By D'Mine Correspondent Wil Dubois

The photo is dark, but you can still see the sleeping child. She looks relaxed and peaceful, the hint of a smile on her sweet face. She is snuggling a stuffed animal. Maybe a bear. Maybe an elephant. On her wrist is a pink silicone bracelet with a glowing green screen.

The screen reads 109 mg/dL.

Another photo of the product shows a digital clock-style charging base with a Kindle-sized parent monitor on the nightstand of another dim room. We see the child's mom, also sleeping peacefully. The device shows the same 109 mg/dL blood sugar reading the child's bracelet displays. The time is 2:28 in the morning.

The tag line on the photo reads "no more sleepless nights."

No wonder the moms of diabetic children are going nuts over this product, called appropriately enough, Sleep Well.

Over the last few weeks the Facebook sites of the moms of type 1 kiddos have exploded with excitement over this system, described as a non-invasive infrared continuous glucose monitoring (CGM) bracelet with a portable parent monitor.

Super-mom Leighann of D-Mom Blog fame wrote us here at  the 'Mine saying "So a TON of parents on Facebook are riled up and excited about this new product. And yes, what a dream (literally) it would be." Then she went on to say "But I don't think it is real."

So I guess it falls to me to break the bad news.

No, Virginia, there is no Sleep Well.


The fact is, Sleep Well never existed. Not in the real world anyway. But this isn't some sort of perverted hoax, either. It's a conceptual project — the internet version of a concept car at an auto show. But in a mix of careless writing and careless reading, has been represented in the blogosphere as the real thing.

Sleep Well is the brain child of Jordan Diatlo and Megan Langdon. Back in 2009 they were both recent design school graduates working bi-coastally on a submission for the DiabetesMine Design Challenge. Sleep Well was the result of, quoting their contest entry, "endless email threads we passed back and forth, countless brainstorm ideas, concept sketches, research findings, interesting interviews, and renderings."

Unfortunately, they were not winners (not even a finalist that year, because the concept was then considered too improbable), but what happened over the next few years is a testament to the power of the design they created.

In 2010, Megan tells me that she posted the design as part of her Coroflot profile. Later Tuvie, a site that Megan tells me is "a blogging site that posts unique and engaging designs" asked her if they could post her concept.

Between the spring and winter of 2010 at least seven different technology blogs pulled images off of one of the two original sites, and reported on Sleep Well. Some of the blogs were clear about reporting that Sleep Well was a "device concept," while many others were not, perhaps mistaking it for a system that was already in production.

In April of 2010 Home Tone, the Facebook page for the Instamedia Network that focuses on "contemporary home improvement trends" posted about Sleep Well adding "what a sigh of relief for parents." They obviously didn't do their homework, and didn't realize how much pain they could inflict on a whole community of D-parents by "teasing" them with what looked a miracle solution to all their woes!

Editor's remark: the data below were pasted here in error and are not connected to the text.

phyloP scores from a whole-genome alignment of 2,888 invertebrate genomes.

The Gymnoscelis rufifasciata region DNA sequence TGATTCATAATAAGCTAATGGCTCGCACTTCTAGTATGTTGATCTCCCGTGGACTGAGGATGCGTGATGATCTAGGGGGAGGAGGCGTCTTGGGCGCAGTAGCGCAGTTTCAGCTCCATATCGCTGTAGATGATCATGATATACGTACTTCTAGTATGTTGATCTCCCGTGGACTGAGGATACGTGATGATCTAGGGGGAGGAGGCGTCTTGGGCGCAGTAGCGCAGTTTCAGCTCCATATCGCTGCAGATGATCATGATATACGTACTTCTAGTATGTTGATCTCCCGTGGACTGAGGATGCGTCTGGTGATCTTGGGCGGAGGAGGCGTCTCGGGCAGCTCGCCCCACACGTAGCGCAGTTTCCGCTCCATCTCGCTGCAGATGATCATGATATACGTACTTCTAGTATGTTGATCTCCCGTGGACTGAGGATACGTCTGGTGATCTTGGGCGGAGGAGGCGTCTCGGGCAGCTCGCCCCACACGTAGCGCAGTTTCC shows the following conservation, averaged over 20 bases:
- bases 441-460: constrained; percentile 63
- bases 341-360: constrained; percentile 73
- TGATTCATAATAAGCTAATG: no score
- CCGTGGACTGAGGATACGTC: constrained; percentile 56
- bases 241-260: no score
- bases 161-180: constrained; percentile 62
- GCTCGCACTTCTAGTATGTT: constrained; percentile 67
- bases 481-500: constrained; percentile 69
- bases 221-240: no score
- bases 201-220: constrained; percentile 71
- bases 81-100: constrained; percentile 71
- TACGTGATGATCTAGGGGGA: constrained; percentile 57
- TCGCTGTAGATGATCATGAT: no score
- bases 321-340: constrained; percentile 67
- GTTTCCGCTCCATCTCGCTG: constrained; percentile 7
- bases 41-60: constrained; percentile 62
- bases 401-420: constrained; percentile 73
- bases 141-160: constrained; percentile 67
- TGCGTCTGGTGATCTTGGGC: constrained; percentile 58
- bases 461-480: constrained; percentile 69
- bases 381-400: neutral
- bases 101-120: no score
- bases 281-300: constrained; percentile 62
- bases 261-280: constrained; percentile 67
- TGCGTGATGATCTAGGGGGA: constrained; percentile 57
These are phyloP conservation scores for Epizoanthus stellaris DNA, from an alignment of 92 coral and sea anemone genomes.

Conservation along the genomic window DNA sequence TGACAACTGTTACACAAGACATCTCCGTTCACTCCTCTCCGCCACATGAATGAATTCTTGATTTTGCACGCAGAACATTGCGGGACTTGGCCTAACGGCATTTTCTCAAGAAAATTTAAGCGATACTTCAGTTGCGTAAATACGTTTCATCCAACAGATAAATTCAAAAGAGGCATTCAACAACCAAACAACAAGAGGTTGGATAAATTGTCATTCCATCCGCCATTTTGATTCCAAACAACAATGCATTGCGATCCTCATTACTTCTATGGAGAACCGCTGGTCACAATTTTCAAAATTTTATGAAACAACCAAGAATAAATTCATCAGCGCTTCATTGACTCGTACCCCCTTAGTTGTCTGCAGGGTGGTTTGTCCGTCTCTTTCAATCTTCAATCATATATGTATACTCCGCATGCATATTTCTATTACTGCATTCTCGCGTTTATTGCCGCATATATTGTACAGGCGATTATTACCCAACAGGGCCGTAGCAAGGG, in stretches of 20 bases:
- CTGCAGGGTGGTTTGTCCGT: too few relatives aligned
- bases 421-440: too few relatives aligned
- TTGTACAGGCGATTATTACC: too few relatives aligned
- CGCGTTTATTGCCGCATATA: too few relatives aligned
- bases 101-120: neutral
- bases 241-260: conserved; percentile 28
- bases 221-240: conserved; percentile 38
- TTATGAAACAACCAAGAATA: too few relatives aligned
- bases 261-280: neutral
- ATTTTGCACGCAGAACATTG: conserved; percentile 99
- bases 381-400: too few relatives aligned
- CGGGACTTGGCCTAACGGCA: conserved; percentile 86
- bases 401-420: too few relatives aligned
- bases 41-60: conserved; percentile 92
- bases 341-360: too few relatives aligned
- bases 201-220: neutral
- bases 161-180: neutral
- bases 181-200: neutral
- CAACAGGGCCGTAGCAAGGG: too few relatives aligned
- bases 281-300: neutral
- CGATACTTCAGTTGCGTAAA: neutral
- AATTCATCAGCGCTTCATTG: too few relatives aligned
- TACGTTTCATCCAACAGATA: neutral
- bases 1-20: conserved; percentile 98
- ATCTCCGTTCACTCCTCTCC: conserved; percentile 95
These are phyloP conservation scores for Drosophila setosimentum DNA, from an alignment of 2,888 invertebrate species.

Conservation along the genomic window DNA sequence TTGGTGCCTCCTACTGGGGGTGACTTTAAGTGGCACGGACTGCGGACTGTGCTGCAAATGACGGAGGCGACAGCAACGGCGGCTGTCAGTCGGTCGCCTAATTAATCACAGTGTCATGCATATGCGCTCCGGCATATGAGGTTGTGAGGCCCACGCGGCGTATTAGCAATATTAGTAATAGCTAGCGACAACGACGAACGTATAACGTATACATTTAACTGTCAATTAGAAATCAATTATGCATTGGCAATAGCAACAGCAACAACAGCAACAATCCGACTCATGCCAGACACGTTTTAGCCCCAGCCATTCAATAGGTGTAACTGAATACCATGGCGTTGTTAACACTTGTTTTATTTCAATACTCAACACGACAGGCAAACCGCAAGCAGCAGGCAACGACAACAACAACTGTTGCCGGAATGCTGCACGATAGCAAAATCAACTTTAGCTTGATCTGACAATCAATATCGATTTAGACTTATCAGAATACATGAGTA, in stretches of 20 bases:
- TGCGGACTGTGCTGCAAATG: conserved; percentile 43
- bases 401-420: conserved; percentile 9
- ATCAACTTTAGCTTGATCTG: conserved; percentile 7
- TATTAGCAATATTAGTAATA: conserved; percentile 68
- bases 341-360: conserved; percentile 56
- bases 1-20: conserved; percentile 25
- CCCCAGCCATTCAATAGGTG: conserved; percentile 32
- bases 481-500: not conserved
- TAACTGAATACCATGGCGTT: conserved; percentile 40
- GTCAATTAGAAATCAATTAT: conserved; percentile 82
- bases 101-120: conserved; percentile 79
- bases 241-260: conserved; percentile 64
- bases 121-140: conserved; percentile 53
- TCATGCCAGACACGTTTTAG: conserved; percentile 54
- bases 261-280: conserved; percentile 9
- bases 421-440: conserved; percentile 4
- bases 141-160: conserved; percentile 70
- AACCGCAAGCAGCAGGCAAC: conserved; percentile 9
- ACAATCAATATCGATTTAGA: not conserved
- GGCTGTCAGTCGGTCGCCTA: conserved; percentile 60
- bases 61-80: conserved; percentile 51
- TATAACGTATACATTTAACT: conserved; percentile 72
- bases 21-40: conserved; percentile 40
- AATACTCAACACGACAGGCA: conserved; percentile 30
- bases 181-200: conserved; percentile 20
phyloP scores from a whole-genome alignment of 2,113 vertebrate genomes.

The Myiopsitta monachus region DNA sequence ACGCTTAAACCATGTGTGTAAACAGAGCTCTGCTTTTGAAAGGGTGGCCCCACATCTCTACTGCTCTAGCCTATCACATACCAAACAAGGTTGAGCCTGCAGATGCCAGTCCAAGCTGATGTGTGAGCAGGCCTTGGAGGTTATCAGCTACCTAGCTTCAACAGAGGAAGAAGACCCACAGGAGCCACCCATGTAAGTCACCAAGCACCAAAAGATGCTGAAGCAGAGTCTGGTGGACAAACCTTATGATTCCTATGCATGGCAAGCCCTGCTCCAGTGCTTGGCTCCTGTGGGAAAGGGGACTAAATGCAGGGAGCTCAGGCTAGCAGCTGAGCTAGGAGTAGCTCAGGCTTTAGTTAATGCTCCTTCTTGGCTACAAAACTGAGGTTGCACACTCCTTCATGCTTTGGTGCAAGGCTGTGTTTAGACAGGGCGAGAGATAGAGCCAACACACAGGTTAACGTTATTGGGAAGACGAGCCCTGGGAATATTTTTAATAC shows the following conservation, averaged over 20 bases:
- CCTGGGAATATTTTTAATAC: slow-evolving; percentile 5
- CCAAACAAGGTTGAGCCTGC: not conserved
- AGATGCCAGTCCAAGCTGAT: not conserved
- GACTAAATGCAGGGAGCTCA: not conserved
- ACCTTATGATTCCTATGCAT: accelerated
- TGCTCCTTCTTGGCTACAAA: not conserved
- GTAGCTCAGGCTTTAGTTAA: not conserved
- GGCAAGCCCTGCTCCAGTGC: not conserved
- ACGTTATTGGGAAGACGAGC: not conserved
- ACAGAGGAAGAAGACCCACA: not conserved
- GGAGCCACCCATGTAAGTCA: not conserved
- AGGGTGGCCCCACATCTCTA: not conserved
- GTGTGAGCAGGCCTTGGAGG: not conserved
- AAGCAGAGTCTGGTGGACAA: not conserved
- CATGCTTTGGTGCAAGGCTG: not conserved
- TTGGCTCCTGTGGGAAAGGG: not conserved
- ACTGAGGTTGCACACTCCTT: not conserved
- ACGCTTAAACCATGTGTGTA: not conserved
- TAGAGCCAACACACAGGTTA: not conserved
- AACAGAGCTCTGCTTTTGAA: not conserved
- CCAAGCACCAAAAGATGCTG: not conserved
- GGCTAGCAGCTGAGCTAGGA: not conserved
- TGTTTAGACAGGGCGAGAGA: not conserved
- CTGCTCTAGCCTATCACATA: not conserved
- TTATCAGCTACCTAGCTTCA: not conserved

It would be an easy mistake to make. Jordan and Megan created a compelling design and presented it in a slick, corporate way. Studying the photos and reading the ad copy you'd swear you were reading ad copy from big pharma, especially if you don't follow the industry closely, because Sleep Well, if it really existed, would be both a technological and regulatory quantum leap.

And anyone can see why parents would want it. The design shows a kid friendly bracelet that measures blood sugar without turning kids into pincushions. Plus, it's small, sporty, and is shown in five bright colors. It recharges by simply flopping it on it the surface of the charger. The parent monitor has an iPad like screen and flashes red and alarms when a low is detected. All of that, plus the thing has style. It looks modern. No more Soviet garage door openers from 1976, the look that graces most of our medical technology. Sleep Well looks like what the future was portrayed to look like in the move 2001 a Space Odyssey.

But Sleep Well remains nothing more than a design concept. A concept. And a three year old one at that. By a bizarre twist of internet fate it has risen into the limelight again like the Phoenix. Going viral in slow motion. Megan tells me "we never pursued its development beyond the concept phase."

Still, the flood of recent attention made her add "but we may look into it if there is overwhelming interest."


Editor's Note: We realize that the DiabetesMine Design Challenge fosters many exciting concepts that may never come to fruition. The aim has always been to encourage the industry to: 1) better understand what the real PWD market wants, and 2) "push the envelope" on design. Sleep Well scores well on both counts, and we do hope you'll all help us let these designers know that there is indeed "overwhelming interest"!


Disclaimer: Content created by the Diabetes Mine team. For more details click here.


This content is created for Diabetes Mine, a consumer health blog focused on the diabetes community. The content is not medically reviewed and doesn't adhere to Healthline's editorial guidelines. For more information about Healthline's partnership with Diabetes Mine, please click here.